Robert J. Brulle quoted on public charities serving as so-called independent think tanks to influence the debate about climate change by Robert O'Harrow Jr., "A Two-Decade Crusade by Conservative Charities Fueled Trump’s Exit from Paris Climate Accord" The Washington Post, September 5, 2017.
Robert J. Brulle quoted on climate change by Sean McElwee, "Moneyed Interests are Blocking U.S. Action on Climate Change" Al Jazeera America, February 8, 2016.
Guest to discuss the Paris climate talks on WHYY Radio Times with Marty Moss-Coane, Robert J. Brulle, December 14, 2015.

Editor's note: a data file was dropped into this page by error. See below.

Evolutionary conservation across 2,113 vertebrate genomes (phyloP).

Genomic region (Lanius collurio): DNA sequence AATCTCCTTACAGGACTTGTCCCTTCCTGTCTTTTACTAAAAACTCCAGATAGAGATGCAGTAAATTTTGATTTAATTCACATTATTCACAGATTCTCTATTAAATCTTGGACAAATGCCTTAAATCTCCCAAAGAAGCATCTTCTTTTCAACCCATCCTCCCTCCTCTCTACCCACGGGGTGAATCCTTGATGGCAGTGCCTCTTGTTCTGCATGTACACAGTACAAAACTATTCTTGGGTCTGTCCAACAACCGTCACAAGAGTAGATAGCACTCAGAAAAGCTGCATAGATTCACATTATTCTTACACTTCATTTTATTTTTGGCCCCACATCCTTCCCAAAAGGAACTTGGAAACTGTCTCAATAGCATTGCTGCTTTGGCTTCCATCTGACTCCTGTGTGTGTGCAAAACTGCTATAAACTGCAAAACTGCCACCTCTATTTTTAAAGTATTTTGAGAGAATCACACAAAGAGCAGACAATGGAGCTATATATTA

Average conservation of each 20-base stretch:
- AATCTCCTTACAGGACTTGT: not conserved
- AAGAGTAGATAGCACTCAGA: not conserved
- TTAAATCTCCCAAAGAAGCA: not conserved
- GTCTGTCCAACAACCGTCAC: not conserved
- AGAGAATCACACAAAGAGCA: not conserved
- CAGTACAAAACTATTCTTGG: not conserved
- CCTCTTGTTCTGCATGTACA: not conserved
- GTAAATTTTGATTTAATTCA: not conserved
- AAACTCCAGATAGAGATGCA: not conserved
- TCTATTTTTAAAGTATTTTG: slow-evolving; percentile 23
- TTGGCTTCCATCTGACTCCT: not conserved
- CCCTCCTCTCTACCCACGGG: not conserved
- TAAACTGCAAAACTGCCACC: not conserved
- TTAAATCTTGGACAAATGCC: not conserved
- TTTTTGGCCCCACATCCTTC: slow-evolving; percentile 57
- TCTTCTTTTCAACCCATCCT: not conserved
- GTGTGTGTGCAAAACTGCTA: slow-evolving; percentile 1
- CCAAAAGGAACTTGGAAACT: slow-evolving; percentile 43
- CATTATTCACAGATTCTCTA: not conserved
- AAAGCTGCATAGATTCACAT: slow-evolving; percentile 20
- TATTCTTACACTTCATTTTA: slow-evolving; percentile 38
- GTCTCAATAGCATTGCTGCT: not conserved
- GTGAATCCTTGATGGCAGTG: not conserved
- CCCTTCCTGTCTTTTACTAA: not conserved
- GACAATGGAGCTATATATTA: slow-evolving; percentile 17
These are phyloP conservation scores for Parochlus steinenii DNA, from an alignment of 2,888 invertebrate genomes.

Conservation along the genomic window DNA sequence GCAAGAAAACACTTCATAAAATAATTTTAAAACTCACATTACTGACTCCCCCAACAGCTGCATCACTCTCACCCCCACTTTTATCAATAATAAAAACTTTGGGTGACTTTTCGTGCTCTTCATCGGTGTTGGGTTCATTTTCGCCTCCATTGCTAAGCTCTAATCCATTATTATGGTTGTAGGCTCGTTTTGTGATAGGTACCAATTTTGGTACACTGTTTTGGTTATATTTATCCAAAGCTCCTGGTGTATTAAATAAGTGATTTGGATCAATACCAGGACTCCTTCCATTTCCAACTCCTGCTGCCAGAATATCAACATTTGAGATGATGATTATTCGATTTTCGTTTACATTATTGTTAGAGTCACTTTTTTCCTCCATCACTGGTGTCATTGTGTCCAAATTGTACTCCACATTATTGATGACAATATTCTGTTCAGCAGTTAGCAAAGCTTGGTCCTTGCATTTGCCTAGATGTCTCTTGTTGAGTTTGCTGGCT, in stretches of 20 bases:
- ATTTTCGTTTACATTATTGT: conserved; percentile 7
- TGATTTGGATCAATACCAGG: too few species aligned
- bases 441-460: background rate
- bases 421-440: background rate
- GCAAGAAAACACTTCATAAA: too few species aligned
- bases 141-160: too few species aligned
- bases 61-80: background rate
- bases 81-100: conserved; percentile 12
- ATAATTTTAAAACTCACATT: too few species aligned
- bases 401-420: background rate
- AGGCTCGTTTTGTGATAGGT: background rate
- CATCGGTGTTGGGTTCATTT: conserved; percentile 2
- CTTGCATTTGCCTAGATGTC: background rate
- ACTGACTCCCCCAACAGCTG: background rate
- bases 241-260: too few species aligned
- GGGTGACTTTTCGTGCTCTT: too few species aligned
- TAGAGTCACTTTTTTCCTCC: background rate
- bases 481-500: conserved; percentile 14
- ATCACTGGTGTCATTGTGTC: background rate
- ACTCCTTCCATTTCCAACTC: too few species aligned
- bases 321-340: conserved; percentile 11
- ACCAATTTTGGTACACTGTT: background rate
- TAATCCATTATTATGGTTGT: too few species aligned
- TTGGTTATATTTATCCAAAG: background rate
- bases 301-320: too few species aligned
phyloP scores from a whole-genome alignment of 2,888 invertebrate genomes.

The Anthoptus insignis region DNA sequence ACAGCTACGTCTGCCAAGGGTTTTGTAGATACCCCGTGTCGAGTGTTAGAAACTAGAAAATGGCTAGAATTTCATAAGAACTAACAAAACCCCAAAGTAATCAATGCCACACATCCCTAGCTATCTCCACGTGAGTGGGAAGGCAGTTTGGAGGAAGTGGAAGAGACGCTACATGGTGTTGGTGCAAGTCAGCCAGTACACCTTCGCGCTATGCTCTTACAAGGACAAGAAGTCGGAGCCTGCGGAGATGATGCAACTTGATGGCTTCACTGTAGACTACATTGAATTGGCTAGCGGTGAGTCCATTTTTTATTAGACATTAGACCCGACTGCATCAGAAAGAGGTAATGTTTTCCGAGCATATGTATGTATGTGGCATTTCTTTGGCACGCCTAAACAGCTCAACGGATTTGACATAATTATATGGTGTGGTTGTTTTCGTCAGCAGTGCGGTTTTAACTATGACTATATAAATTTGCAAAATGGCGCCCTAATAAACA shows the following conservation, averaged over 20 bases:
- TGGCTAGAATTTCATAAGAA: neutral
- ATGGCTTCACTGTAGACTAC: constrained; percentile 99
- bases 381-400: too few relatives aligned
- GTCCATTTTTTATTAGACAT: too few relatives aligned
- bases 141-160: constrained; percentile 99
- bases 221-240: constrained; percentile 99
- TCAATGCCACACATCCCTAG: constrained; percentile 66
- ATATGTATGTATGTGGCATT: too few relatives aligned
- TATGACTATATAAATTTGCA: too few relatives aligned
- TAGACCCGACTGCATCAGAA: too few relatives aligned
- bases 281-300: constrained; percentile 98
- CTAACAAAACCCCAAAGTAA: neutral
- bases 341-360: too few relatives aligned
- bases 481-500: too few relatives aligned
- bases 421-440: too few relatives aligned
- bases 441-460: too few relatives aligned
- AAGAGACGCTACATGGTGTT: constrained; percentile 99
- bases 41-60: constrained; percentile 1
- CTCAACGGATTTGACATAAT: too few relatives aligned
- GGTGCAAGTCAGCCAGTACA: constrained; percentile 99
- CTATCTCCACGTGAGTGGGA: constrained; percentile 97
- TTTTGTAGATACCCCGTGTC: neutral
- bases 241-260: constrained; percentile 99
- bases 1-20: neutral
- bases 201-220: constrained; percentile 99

Robert J. Brulle quoted on the Pope's encyclical by Alex McKechnie, "Debating the Pope: Social Scientists Engage Pope's Call for Climate Change Dialogue in Top Journal" Drexel Now, September 24, 2015.
"Climate Change's Overlooked Sociological Side," Robert J. Brulle, Interview with Jan Ellen Spiegel, Inside Climate News, August 25, 2015.
Robert J. Brulle's research on social scientists and climate change (with Riley E. Dunlap) discussed by "New Book Argues That Social Sciences are Critical to Climate Conversation: Climate Change is a 'People Problem'," Drexel NOW, August 20, 2015.
Robert J. Brulle's research on the secretive campaign to deny climate change discussed by Senator Sheldon Whitehouse, "The Climate Denial Beast (Speech to the U.S. Senate)," Sen. Sheldon Whitehouse Speech on the Senate Floor, February 4, 2014.
Robert J. Brulle's research on financing for the climate change denial movement discussed by George Zornick, "The Dark Money in Climate Change," The Washington Post, December 27, 2013.